President Obama would do well to heed Krugman and Greenwald's insights as long as there is still time to re-energize the movement that got behind him last August and that contributed so significantly to his election, at least if he truly believes--as he often repeated during the campaign--that change is a bottom-up process. Or was that also just another example of "feel good" campaign rhetoric?

Friday, August 21, 2009

A Look At Health Care Around The World

T.R. Reid is an American reporter for the Washington Post who may be better known to you for a documentary which aired on PBS called Sick Around The World, in which he examined the way other nations handle health care, spending much less and achieving better outcomes than the United States.

His new book, The Healing of America: A Global Quest for Better, Cheaper, and Fairer Health Care, has just been released. I have just bought it, and I plan to read it right away and share my thoughts on it here.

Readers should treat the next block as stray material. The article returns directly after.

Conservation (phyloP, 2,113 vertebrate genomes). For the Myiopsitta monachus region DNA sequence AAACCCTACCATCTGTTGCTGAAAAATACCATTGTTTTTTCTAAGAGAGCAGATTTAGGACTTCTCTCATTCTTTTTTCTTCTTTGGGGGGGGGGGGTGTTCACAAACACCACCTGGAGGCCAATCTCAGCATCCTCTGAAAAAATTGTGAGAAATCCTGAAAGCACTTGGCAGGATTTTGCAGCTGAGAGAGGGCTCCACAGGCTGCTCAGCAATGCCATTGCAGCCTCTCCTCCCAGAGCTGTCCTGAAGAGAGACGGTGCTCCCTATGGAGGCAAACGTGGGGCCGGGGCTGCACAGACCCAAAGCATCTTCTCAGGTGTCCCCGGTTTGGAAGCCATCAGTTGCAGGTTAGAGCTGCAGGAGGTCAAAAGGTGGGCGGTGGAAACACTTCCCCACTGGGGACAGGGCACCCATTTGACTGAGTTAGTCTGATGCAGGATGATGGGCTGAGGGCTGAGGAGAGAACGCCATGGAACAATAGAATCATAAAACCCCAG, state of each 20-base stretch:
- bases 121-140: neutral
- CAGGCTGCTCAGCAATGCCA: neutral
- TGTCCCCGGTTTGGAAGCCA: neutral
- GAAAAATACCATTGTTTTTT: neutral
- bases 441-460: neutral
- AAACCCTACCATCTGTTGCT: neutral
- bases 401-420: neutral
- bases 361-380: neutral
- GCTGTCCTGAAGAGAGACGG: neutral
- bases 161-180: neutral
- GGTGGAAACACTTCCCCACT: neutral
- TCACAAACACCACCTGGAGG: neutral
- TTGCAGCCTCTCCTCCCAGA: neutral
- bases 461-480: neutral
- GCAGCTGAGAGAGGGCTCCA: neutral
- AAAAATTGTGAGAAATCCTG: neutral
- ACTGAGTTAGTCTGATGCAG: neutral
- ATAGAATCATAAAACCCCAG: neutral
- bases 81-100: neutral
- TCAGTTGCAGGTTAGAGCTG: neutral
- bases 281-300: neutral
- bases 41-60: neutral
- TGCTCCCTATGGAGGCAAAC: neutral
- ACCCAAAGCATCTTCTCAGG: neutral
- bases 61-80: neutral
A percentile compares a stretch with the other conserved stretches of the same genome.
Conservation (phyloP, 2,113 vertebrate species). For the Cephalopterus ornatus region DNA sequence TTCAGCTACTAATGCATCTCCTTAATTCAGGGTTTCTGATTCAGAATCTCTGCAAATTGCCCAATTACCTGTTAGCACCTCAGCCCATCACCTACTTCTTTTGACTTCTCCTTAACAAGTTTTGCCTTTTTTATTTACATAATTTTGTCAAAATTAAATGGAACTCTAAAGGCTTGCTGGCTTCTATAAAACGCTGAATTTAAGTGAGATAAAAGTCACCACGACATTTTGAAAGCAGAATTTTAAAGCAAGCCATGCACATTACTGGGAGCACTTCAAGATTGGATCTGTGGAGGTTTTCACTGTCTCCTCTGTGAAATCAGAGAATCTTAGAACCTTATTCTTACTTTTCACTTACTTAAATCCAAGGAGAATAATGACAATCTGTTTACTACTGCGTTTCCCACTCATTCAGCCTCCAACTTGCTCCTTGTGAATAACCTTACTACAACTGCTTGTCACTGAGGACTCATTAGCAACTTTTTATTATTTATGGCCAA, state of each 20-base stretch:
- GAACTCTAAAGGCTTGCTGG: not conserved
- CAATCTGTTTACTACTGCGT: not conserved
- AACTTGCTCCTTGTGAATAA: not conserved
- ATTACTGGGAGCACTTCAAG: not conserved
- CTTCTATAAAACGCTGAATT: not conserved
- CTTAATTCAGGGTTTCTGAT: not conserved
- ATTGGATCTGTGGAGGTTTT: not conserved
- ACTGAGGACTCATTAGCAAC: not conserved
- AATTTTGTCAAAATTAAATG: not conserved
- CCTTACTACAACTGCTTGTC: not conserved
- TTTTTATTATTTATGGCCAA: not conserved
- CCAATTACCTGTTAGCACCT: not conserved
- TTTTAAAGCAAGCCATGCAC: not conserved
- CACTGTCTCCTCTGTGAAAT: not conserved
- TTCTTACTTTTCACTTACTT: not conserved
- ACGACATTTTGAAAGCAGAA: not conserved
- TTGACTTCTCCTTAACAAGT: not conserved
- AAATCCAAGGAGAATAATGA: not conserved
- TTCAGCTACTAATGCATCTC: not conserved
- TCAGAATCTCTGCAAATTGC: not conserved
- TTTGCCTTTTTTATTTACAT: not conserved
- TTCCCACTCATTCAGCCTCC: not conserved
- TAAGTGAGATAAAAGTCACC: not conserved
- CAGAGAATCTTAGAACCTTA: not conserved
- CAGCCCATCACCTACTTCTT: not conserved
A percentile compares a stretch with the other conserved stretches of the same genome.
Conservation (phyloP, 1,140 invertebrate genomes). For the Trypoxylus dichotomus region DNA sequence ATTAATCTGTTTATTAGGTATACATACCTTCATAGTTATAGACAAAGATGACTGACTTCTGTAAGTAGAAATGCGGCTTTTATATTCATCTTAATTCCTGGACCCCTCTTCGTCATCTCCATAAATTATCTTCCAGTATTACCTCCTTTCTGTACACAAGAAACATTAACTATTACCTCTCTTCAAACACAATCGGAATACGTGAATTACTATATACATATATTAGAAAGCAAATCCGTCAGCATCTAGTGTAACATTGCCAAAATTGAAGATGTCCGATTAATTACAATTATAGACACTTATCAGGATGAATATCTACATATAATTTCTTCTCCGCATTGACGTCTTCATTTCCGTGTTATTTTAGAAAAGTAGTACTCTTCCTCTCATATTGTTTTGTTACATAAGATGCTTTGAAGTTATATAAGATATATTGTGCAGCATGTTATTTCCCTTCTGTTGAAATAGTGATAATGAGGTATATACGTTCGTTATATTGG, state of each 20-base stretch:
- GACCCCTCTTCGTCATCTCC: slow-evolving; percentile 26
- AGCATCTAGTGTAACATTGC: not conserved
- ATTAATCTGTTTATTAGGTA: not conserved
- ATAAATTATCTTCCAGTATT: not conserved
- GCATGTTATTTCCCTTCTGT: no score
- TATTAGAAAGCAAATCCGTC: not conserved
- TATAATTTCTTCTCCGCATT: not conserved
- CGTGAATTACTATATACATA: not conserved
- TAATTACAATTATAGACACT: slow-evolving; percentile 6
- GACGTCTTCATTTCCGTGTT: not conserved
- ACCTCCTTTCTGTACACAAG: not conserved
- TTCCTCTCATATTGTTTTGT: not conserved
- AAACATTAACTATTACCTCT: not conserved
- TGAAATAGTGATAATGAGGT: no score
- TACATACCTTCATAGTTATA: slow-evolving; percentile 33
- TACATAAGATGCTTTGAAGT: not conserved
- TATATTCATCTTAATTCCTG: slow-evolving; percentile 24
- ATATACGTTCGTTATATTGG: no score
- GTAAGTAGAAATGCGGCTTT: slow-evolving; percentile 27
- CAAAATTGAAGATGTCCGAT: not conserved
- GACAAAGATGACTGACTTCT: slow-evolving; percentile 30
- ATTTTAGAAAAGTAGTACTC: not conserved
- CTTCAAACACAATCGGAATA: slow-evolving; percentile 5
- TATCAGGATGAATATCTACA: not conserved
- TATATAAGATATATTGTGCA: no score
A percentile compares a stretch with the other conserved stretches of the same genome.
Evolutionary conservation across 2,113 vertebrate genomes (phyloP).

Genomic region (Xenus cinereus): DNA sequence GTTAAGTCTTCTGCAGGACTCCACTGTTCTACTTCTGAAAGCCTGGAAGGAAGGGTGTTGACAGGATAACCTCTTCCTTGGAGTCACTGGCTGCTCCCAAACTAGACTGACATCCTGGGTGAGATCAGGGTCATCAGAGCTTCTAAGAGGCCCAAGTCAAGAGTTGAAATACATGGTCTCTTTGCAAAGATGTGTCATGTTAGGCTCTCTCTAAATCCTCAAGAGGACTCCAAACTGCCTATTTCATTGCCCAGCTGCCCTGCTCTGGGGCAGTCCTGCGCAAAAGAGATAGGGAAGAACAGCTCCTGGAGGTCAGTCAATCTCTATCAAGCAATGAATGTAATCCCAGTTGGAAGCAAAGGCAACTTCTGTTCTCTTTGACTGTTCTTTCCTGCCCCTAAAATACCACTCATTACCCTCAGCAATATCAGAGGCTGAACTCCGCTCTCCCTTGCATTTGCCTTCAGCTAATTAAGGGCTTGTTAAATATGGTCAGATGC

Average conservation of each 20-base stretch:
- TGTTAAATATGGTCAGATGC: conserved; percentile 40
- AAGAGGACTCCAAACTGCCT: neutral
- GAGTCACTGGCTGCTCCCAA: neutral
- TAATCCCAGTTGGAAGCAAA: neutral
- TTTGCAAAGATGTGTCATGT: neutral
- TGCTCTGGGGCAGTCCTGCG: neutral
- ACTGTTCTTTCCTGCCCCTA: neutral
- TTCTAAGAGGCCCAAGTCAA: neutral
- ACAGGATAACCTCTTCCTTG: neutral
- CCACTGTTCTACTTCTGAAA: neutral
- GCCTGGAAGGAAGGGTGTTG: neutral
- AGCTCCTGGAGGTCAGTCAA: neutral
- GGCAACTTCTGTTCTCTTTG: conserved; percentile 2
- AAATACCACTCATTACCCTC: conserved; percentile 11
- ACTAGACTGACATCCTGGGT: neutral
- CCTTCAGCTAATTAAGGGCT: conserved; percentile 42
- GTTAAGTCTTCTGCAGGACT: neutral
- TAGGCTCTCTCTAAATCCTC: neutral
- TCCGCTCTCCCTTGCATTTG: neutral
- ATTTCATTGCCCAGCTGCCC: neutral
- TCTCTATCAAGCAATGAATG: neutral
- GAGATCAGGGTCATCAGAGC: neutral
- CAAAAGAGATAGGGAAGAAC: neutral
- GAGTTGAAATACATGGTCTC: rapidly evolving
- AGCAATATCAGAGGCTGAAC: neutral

In the meantime, I recommmend this essay called 5 Myths About Health Care Around the World, Read's piece in Sunday's Washington Post, to those who believe that there is no health care crisis in the United States and that no one could possibly "do health care better than the USA, USA, USA!!!" Learning something for a change will not hurt you, I promise.

Where I Venture A Prediction

Now that the all the dominoes are falling and that the curtain of pretense hiding the illegitimacy and illegality of a bunch of the Bush Administration's actions since 9/11 is being torn asunder, the latest being the politicization of the terror alert system as revealed by our first DHS Secretary, Tom "Brylcreem" Ridge, I venture a prediction:

Sooner or later (probably sooner than later), a member of Congress will reveal that he or she cast a much needed vote for one of the Bush Administration's nefarious schemes after being blackmailed by the Bush Administration (most likely by Ashcroft or Cheney) with material gathered by means of an unathorized NSA intercept.

Hopefully this person will have time to testify to an oversight committee before "committing" suicide after being overpowered by shame.

Congressman Frank Issues Apology to Dining Room Tables